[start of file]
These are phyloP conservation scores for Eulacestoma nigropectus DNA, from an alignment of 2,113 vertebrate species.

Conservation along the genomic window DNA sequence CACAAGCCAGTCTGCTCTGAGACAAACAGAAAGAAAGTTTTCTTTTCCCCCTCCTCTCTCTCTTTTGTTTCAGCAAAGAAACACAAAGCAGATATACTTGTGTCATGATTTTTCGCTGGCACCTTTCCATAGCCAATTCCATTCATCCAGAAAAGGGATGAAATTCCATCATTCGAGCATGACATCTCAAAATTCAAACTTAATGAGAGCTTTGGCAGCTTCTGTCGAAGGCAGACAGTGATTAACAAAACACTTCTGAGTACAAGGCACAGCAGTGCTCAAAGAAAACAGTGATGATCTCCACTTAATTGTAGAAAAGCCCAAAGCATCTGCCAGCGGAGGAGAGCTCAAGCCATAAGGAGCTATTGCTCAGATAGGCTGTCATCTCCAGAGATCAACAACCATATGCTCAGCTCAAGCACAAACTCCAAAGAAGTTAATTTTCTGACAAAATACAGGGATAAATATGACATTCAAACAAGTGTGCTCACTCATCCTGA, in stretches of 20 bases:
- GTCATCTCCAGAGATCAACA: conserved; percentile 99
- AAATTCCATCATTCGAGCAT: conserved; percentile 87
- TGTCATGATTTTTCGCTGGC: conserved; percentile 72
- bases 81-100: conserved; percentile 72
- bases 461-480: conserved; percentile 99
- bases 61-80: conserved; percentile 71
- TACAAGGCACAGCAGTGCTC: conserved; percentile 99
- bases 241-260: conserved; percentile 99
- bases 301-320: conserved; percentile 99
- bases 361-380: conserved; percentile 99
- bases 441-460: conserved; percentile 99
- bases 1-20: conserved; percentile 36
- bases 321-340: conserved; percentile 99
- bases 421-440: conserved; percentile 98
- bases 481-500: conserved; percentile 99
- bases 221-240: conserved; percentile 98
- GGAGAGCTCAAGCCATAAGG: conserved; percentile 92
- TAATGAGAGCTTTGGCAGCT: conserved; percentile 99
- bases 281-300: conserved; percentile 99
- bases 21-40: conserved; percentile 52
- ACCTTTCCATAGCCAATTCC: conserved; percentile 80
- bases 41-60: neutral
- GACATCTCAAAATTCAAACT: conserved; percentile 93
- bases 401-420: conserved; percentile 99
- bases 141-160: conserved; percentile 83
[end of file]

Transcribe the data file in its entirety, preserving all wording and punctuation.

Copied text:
These are phyloP conservation scores for Eulacestoma nigropectus DNA, from an alignment of 2,113 vertebrate species.

Conservation along the genomic window DNA sequence CACAAGCCAGTCTGCTCTGAGACAAACAGAAAGAAAGTTTTCTTTTCCCCCTCCTCTCTCTCTTTTGTTTCAGCAAAGAAACACAAAGCAGATATACTTGTGTCATGATTTTTCGCTGGCACCTTTCCATAGCCAATTCCATTCATCCAGAAAAGGGATGAAATTCCATCATTCGAGCATGACATCTCAAAATTCAAACTTAATGAGAGCTTTGGCAGCTTCTGTCGAAGGCAGACAGTGATTAACAAAACACTTCTGAGTACAAGGCACAGCAGTGCTCAAAGAAAACAGTGATGATCTCCACTTAATTGTAGAAAAGCCCAAAGCATCTGCCAGCGGAGGAGAGCTCAAGCCATAAGGAGCTATTGCTCAGATAGGCTGTCATCTCCAGAGATCAACAACCATATGCTCAGCTCAAGCACAAACTCCAAAGAAGTTAATTTTCTGACAAAATACAGGGATAAATATGACATTCAAACAAGTGTGCTCACTCATCCTGA, in stretches of 20 bases:
- GTCATCTCCAGAGATCAACA: conserved; percentile 99
- AAATTCCATCATTCGAGCAT: conserved; percentile 87
- TGTCATGATTTTTCGCTGGC: conserved; percentile 72
- bases 81-100: conserved; percentile 72
- bases 461-480: conserved; percentile 99
- bases 61-80: conserved; percentile 71
- TACAAGGCACAGCAGTGCTC: conserved; percentile 99
- bases 241-260: conserved; percentile 99
- bases 301-320: conserved; percentile 99
- bases 361-380: conserved; percentile 99
- bases 441-460: conserved; percentile 99
- bases 1-20: conserved; percentile 36
- bases 321-340: conserved; percentile 99
- bases 421-440: conserved; percentile 98
- bases 481-500: conserved; percentile 99
- bases 221-240: conserved; percentile 98
- GGAGAGCTCAAGCCATAAGG: conserved; percentile 92
- TAATGAGAGCTTTGGCAGCT: conserved; percentile 99
- bases 281-300: conserved; percentile 99
- bases 21-40: conserved; percentile 52
- ACCTTTCCATAGCCAATTCC: conserved; percentile 80
- bases 41-60: neutral
- GACATCTCAAAATTCAAACT: conserved; percentile 93
- bases 401-420: conserved; percentile 99
- bases 141-160: conserved; percentile 83